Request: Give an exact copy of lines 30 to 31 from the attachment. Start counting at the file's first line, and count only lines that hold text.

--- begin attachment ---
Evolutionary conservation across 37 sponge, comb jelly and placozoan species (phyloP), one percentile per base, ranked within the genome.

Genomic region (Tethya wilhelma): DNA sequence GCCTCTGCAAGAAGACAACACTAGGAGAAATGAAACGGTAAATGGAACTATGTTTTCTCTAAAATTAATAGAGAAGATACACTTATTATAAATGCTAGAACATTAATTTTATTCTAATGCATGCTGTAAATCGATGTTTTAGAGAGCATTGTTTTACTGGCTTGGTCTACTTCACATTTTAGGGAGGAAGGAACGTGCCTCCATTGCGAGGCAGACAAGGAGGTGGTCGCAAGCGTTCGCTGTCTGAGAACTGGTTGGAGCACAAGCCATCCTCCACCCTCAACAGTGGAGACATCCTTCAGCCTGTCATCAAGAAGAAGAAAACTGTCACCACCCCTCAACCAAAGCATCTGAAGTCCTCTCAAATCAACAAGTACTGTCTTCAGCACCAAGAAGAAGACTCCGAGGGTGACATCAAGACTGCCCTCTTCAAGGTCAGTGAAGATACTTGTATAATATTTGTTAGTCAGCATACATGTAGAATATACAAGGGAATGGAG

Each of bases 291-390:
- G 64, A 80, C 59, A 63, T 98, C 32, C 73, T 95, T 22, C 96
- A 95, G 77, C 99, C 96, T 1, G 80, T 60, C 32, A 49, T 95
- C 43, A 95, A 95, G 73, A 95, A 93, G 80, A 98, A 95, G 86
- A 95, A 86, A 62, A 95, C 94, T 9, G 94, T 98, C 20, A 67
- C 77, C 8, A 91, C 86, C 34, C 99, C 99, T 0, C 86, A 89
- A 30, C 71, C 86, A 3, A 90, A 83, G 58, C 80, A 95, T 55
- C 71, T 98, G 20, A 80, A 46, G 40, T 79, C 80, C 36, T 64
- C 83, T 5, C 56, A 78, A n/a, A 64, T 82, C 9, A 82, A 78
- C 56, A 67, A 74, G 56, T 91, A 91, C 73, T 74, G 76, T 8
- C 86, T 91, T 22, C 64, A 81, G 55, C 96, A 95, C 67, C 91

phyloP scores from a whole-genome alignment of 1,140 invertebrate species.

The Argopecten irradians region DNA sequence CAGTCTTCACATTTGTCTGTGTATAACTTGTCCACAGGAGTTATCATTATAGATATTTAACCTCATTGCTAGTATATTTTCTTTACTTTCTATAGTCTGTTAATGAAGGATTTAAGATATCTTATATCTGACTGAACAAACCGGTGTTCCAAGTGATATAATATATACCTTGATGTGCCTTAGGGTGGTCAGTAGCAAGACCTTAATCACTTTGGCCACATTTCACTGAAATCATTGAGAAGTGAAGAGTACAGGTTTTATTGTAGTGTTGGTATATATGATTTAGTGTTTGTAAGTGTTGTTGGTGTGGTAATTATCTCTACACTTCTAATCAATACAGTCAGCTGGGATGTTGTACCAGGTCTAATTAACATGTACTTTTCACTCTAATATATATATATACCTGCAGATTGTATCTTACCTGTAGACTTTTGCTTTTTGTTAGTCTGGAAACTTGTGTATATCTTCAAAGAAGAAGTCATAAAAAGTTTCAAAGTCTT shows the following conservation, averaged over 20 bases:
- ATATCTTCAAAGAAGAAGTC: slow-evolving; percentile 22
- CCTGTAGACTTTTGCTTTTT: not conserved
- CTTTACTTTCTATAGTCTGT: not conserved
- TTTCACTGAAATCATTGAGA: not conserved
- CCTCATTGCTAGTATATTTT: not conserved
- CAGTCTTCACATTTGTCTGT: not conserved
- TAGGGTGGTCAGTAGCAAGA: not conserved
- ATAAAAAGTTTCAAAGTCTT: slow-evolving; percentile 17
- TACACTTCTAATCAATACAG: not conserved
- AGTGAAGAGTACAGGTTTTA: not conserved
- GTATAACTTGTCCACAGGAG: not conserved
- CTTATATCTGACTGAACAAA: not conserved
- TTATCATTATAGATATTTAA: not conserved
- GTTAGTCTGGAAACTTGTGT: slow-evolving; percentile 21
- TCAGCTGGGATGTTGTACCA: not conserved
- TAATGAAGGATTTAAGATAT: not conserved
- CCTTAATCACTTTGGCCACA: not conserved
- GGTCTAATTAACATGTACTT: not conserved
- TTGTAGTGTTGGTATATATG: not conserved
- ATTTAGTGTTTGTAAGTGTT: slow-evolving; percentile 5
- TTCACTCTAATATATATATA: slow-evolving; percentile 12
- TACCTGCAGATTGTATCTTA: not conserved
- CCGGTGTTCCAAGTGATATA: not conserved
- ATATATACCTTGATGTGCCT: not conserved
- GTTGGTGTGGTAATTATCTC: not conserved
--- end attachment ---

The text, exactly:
- TCAGCTGGGATGTTGTACCA: not conserved
- TAATGAAGGATTTAAGATAT: not conserved